Dining style: Individual Tables
Dining locations: Indoor and Outdoor Dining
Cost of meal e.g. lunch: Included
Drinks included: Most drinks are included apart from premium wines and spirits.
Further dining info: It is possible to have meals served either to your room or around the pool.
Attitude towards children: Swala Camp markets itself as an adult camp.
Property’s age restrictions: As a general rule children under 12 are not accepted - although the camp has been known to bend this rule if we ask them well in advance. The absolute minimum age is usually 6.
Special activities & services: There are no special activities for children at Swala Camp. The minimum age for walking and night drives is 16.
Equipment: There is no special equipment for children.
Generally recommended for children: Swala Camp has a sophisticated and adult atmosphere so is not really suitable for children under 12 years.
Notes: Children will need to be constantly supervised by their parents as the camp is not fenced in and wildlife wanders freely through the camp day and night.
Power supply: Generator
Power supply notes: The generator is on for a few hours in the morning and evening. The batteries it charges give power for personal charging to be done in the rooms at any time. Hot water is provided by wood-fired boilers using wood brought in from outside the park.They also use fuel tablets made from recycled waste. Guests who need hair driers can borrow one from the camp, and use it while the generator is on.
Communications: There is WiFi in the rooms at Swala Camp and they operate on a token system with a limit of 500mb per voucher. Cellphone reception is very patchy and can only be received in certain parts of the camp.
TV & radio: There is no TV at Swala Camp.
Water supply: Borehole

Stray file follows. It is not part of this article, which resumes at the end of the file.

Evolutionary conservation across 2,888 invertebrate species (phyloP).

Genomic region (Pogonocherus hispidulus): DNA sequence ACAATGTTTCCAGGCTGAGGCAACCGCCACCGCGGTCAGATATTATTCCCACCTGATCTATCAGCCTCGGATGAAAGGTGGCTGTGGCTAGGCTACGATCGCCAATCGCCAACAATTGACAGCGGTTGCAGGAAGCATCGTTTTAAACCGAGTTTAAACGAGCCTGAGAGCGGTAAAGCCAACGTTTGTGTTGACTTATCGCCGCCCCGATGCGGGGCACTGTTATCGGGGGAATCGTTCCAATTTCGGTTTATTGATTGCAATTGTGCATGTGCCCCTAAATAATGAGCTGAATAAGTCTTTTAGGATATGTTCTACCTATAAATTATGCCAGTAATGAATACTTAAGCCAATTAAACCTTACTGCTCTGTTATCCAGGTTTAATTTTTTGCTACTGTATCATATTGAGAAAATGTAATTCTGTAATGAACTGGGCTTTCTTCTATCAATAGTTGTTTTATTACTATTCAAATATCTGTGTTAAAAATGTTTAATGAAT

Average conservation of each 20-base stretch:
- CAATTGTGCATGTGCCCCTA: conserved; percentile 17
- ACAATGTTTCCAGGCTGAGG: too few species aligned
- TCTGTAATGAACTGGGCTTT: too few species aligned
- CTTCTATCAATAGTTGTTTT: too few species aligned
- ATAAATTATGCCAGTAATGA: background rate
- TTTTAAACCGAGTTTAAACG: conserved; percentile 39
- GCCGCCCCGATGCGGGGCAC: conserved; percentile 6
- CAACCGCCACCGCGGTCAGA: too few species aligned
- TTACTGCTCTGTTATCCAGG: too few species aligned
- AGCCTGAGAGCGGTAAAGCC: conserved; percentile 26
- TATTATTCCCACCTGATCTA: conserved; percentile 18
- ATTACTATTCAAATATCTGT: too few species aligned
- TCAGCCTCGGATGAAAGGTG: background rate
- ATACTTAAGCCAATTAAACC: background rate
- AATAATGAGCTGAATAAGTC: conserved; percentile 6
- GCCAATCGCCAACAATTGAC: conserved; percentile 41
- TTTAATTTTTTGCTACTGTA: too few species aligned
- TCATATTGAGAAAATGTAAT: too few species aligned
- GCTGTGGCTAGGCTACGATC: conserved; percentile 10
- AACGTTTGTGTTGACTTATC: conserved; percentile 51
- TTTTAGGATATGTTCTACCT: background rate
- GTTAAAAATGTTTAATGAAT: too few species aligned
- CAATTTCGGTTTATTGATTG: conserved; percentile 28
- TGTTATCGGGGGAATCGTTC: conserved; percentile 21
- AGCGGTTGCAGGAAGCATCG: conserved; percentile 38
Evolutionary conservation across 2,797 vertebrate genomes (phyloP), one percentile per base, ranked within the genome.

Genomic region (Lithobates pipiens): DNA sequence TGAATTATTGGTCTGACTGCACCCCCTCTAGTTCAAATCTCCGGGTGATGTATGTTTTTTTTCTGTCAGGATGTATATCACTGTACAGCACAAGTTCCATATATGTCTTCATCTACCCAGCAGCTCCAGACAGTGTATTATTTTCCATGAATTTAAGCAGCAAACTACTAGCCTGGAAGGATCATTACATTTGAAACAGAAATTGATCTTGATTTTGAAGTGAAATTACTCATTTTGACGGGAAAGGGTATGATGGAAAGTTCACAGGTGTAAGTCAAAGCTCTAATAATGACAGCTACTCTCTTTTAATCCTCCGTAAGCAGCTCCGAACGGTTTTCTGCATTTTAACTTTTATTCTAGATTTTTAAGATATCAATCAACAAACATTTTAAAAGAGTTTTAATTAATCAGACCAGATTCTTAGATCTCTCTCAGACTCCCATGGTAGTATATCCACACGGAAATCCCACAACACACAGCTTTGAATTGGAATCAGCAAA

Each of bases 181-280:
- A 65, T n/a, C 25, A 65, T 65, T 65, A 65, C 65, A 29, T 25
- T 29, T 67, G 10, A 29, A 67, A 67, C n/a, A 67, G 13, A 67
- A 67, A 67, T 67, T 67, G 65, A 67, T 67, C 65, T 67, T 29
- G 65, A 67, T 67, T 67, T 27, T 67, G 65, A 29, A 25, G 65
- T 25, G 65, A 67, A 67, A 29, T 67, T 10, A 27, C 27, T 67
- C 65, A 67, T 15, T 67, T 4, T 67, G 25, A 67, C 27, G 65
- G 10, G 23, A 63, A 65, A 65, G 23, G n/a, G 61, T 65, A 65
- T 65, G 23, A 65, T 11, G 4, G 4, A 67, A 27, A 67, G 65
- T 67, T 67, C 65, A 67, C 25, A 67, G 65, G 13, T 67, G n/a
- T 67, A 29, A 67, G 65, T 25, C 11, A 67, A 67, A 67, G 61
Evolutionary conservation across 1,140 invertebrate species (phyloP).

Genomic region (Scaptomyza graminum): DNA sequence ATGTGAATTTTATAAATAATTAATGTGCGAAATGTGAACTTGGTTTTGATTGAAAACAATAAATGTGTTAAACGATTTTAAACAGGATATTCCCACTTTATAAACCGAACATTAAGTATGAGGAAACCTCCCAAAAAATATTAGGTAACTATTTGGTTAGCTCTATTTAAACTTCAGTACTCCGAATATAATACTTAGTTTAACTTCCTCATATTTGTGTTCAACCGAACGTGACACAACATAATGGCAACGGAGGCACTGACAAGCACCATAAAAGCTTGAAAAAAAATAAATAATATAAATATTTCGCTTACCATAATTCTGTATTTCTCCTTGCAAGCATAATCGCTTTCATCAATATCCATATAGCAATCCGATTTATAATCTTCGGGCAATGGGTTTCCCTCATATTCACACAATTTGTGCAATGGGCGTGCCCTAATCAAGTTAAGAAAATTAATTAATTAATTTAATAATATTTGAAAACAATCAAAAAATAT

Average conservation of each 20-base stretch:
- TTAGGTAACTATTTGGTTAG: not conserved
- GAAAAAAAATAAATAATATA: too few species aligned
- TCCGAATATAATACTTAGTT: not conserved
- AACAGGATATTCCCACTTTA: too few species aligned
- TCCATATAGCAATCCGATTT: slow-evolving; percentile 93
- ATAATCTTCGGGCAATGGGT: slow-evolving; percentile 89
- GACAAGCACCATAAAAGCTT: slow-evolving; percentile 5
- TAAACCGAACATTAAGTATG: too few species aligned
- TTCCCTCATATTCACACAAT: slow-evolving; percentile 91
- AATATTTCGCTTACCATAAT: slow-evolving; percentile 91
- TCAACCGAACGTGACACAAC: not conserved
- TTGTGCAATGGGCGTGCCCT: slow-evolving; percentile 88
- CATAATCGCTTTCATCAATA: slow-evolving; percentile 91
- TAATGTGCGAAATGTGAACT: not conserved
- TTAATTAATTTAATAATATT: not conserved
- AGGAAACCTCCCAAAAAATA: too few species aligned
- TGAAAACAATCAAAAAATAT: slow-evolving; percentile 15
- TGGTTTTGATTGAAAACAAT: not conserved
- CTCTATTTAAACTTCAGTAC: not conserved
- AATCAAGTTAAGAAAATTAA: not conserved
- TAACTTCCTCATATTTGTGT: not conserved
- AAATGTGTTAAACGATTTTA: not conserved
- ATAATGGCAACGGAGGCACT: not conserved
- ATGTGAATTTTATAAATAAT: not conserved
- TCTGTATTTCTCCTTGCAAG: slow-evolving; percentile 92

Water supply notes: For cooking and drinking, all water is brought in and Sanctuary water bottles are supplied to guests.
Health & safety
Malarial protection recommended: Yes
Medical care: There is a trauma kit at Swala Camp as well as a first-aid kit, and both managers and two staff are first-aid trained. For serious emergencies they would drive you to Kuro airstrip for a flight to Arusha where there are full medical facilities.
Dangerous animals: High Risk
Security measures: They have three askaris (Maasai guards) patrolling at night, and a TANAPA ranger is permanently based in the camp.
Fire safety: There are fire extinguishers in all the rooms and the main areas. They were planning staff training when we last visited in November 2015.
Disabled access: On Request
Laundry facilities: A laundry service is included: clothes are handwashed and line-dried. As with most camps in Tanzania, female underwear is not accepted and washing powder is provided in the rooms for guests to wash these themselves.
Money: There are safes in all the rooms at Swala Camp. They can normally exchange a very small amount of Tanzanian shillings, but only if really needed.
Accepted payment on location: Swala currently accepts MasterCard and Visa with a surcharge of 5.8%. They accept cash payments in pounds, US dollars, euros and Tanzanian shillings.